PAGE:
Although few gastrointestinal infections may require specific therapy, the quick and efficient detection of a causative agent of diarrhoea may limit unnecessary use of antimicrobials, reduce hospitalisation duration and also provide valuable information regarding epidemiology and infection control.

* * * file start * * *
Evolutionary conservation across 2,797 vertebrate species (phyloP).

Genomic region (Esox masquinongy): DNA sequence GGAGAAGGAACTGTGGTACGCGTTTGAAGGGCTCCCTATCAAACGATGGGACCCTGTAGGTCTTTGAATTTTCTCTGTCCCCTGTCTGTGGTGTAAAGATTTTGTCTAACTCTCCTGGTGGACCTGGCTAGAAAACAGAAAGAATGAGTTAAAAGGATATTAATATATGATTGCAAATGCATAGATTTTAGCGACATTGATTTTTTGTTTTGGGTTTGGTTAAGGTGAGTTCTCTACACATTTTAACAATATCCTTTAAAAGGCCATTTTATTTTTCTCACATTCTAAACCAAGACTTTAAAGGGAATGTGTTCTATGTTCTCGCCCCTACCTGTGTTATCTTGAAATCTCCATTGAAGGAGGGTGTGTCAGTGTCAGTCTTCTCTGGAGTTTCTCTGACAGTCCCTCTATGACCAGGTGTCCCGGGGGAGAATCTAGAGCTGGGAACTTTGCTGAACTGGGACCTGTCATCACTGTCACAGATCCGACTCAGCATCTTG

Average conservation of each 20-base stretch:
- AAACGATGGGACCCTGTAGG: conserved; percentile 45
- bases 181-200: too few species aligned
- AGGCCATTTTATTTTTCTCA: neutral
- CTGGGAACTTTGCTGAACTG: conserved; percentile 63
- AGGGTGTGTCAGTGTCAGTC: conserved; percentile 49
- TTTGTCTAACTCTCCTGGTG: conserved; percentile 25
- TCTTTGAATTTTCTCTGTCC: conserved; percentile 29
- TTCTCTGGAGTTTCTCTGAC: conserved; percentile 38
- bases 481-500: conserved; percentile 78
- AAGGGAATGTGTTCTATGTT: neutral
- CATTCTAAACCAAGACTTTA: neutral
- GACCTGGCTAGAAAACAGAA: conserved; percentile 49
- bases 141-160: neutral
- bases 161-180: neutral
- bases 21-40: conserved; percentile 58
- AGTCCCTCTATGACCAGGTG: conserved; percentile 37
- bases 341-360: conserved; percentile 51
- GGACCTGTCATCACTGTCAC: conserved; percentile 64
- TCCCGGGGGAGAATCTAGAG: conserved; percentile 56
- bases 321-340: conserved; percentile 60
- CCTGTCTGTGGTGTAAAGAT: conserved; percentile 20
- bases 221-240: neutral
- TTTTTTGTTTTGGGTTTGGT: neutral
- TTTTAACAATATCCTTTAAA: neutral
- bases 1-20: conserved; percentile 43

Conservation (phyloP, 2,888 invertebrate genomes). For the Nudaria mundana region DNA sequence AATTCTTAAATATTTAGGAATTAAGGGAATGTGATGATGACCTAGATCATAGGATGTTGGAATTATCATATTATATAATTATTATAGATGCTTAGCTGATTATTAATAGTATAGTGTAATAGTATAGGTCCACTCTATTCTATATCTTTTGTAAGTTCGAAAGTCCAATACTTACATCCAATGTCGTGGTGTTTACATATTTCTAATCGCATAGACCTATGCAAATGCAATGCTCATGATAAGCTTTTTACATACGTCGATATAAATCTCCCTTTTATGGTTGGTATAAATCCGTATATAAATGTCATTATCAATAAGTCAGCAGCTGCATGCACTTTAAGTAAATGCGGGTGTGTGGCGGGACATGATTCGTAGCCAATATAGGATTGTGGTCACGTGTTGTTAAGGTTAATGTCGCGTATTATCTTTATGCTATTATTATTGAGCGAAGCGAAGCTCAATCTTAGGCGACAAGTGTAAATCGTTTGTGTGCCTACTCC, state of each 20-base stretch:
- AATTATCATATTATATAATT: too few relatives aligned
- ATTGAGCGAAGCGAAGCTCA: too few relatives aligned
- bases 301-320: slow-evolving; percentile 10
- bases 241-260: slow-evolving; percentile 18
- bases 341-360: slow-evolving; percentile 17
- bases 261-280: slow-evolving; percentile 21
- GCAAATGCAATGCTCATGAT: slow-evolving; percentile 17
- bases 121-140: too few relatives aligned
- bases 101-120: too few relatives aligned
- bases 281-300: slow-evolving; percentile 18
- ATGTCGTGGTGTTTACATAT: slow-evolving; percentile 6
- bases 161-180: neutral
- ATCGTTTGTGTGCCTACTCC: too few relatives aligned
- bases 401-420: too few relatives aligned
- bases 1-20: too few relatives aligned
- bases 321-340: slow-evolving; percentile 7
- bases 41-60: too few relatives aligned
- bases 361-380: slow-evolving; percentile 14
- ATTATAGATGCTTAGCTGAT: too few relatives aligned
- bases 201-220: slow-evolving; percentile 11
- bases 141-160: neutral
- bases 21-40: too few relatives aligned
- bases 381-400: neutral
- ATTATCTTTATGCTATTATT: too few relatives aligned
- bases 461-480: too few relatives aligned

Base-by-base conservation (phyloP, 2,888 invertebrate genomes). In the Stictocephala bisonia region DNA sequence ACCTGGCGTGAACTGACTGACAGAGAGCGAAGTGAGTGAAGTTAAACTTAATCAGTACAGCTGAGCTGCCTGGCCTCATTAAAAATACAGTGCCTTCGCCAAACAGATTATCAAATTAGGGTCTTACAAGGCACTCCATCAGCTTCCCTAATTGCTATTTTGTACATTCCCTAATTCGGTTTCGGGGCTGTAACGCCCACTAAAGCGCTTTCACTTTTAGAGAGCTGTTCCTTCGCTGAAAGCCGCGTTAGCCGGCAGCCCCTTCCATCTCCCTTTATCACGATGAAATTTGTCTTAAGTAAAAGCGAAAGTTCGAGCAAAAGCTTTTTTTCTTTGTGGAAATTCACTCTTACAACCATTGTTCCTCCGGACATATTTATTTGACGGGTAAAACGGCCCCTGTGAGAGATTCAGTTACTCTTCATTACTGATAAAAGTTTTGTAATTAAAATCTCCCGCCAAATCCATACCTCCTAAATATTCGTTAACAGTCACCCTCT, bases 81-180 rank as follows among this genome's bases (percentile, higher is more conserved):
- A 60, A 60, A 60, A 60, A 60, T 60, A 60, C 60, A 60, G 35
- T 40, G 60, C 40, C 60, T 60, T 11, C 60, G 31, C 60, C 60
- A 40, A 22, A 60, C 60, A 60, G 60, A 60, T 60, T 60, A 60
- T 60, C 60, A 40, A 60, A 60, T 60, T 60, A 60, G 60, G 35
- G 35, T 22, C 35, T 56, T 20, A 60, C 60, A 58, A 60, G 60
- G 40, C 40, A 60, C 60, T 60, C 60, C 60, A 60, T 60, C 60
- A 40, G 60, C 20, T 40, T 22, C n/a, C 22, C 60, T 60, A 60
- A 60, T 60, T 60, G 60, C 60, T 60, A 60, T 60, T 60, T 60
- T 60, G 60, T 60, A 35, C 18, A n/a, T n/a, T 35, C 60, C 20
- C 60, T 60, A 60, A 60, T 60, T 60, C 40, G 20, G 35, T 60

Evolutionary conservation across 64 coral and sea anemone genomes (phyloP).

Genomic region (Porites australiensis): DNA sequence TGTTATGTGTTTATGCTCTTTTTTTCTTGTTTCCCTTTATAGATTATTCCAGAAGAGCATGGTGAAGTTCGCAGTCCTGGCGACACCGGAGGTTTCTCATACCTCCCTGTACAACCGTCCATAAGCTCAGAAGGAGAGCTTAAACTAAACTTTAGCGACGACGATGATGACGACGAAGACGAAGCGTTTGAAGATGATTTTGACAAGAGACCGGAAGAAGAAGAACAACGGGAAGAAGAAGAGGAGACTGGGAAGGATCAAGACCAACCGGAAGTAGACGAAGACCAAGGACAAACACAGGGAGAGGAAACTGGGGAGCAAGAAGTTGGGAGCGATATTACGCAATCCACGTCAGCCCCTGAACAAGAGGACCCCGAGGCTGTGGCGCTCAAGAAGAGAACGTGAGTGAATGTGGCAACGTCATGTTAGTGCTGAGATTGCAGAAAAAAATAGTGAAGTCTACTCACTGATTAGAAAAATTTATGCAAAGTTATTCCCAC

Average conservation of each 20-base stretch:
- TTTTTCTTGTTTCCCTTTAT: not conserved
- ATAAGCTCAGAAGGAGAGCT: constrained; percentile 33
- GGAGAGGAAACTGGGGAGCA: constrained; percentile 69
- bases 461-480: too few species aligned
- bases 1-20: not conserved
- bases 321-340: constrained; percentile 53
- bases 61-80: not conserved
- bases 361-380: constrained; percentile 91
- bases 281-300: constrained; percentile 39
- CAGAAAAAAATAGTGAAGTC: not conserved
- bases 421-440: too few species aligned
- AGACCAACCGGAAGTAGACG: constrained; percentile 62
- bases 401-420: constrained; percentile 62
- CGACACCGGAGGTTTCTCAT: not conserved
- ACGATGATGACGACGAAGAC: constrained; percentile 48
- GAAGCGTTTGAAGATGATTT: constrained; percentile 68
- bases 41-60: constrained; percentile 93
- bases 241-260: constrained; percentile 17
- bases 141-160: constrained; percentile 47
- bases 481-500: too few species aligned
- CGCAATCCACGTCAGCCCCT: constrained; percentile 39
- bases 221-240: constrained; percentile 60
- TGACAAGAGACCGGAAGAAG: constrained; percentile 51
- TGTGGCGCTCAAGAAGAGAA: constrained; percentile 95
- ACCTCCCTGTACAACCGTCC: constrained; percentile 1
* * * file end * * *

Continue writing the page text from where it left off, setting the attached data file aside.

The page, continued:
Traditionally the diagnosis of infective diarrhoea was made by stool culture, while microscopy enabled us to identify parasites such as Cryptosporidium sp., Giardia and the eggs of nematodes and trematodes. Lateral flow assays are also available to detect enteric viruses but these lack sensitivity and specificity.

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